Not too long ago, I took my first plane flight in more than a year, heading out to Salt Lake City to help launch a new statewide civics push in Utah. It was good to be somewhere different and it was really good to actually engage with a room full of strangers, appreciate how body language and inflection can soften a pointed rejoinder, and just interact with live people rather than pixels.
It’s funny how the sights, sounds, and presence of those people can help remind you that they’re real and not just one-dimensional beings against a fake background on a Zoom call or disembodied characters in a social-media post. It can change your behavior, too. I think it’s a whole lot harder for us to rant or work up spittle-flecked rage at people when they’re in front of us. When we see one another and talk to one another, a certain baseline empathy tends to kick in.
Those impulse checks are in short supply when things are virtual. As a result, it’s easy to lash out, for others to lash out in response, and for us all to wind up nursing bitter, festering contempt for cartoon versions of people we don’t actually know.
Sonny Bunch flagged this past May how a frustrating technical glitch in Amazon’s search algorithm gave rise to right- and left-wingers alike rushing to insist that there was an attempt to silence them. While Big Tech certainly deserves careful scrutiny for some suspect goings-on, it was pretty readily shown that there was nothing here beyond even-handed ineptitude. Yet, even as that was being sorted out, Bunch noted, online warriors “started putting together comprehensive indexes of prohibited books.”
Reflecting on the whole thing, Bunch observed, “We have built echo chambers that perpetuate falsehoods and designed defenses to keep the truth out . . . We’ve done a great job of building up silos for ourselves—comfortable places that echo and amplify our opinions. But the thing about a silo is that it radically restricts your view of the world.”
This silo construction is trickier, messier, and less successful when you’ve got to physically interact with people. Online engagement allows you to much more readily find the like-minded, reduces the inhibitions that check our nastiest impulses, and scrapes away all the complexity that marks in-person interaction. I think we’ve all accumulated endless instances of this. I don’t know how many times a friend or colleague has said to me, “I kind of regret sending that now. I’d never have said that in person, but I was so angry I just fired it off.”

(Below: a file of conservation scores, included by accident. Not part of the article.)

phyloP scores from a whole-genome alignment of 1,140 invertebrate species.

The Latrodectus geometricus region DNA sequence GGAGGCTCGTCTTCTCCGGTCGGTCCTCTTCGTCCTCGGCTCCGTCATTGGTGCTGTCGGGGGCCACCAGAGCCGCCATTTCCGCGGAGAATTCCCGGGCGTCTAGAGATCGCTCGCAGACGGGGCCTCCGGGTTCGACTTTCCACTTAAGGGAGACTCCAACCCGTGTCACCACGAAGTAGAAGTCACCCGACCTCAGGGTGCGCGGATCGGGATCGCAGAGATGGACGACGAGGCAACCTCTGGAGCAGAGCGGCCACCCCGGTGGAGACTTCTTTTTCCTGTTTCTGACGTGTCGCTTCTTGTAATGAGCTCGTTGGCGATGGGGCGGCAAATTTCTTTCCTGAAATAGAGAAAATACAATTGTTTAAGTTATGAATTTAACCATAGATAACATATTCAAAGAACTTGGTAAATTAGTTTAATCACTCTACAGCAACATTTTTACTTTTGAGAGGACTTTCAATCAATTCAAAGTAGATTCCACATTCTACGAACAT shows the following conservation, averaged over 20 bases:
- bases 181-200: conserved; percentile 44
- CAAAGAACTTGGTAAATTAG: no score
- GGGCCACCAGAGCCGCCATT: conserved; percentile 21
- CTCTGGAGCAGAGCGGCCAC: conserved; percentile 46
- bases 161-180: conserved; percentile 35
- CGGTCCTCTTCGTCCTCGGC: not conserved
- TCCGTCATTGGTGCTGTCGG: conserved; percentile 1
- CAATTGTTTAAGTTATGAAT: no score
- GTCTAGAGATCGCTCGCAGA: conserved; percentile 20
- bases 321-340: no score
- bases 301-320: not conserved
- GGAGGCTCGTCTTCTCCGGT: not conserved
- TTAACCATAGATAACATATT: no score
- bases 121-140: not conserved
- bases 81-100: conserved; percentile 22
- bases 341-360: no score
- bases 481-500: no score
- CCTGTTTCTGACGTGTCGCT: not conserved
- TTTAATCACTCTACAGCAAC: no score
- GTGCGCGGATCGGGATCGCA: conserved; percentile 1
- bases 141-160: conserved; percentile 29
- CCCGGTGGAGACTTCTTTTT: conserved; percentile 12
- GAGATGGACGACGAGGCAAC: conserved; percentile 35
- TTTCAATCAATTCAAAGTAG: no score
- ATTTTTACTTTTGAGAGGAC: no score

In theory, social media could foster a culture of inquiry and debate. Whether or not that was the case two decades ago, it’s certainly not the online world of today. What we have instead is what Scott Alexander has described as an “echo culture,” where people gather in ideological communities that serve to amplify outrage and groupthink.
This is a poisonous state of affairs, one which literally hard-wires our brains in ways that make it harder for us to feel empathy, understand different views, or find points of commonality with those outside our silo.
When I talk this way, I inevitably hear from educators who tell me I’m selling social media short. They tell me how they like having their students engage on social media as a resource or a forum.
I get it. Every technological advance, from the automobile to the television, brings with it both the good and the bad. Technology tends to make life easier and more connected, even as it exacts a price. That’s why conversations about new technologies, from drones to vaccines to self-driving cars, often focus on determining who should use them, when, and under what circumstances.
All of us would benefit from more of that when it comes to social media. More efforts to discipline ourselves as to how often we’re on and the kinds of things we write would be all to the good, as would taking concrete steps to emerge from our silos and finding more opportunities to engage in person with people who see things differently.
But, specifically when it comes to youth, I think parents and schools would benefit from thinking about social media not as a few apps embedded in a ’tween’s phone but as sophisticated, double-edged tools that we should learn to use carefully and deliberately. I’m not simply talking about helping students learn to spot fake news or avoid obviously inappropriate content but about helping them build the muscles of personal engagement that otherwise atrophy online.
Social media tends to reward outrage and certainty. It has little use for empathy or nuance. It may nonetheless be a valuable tool (though I have my doubts). Be that as it may, it increasingly seems to me that our approach to helping youth navigate all this is a lot like tossing the keys to a motorcycle to an 11-year-old and saying, “Remember, look both ways and drive safe.”
We can do a lot better.
The opinions expressed in Rick Hess Straight Up are strictly those of the author(s) and do not reflect the opinions or endorsement of Editorial Projects in Education, or any of its publications.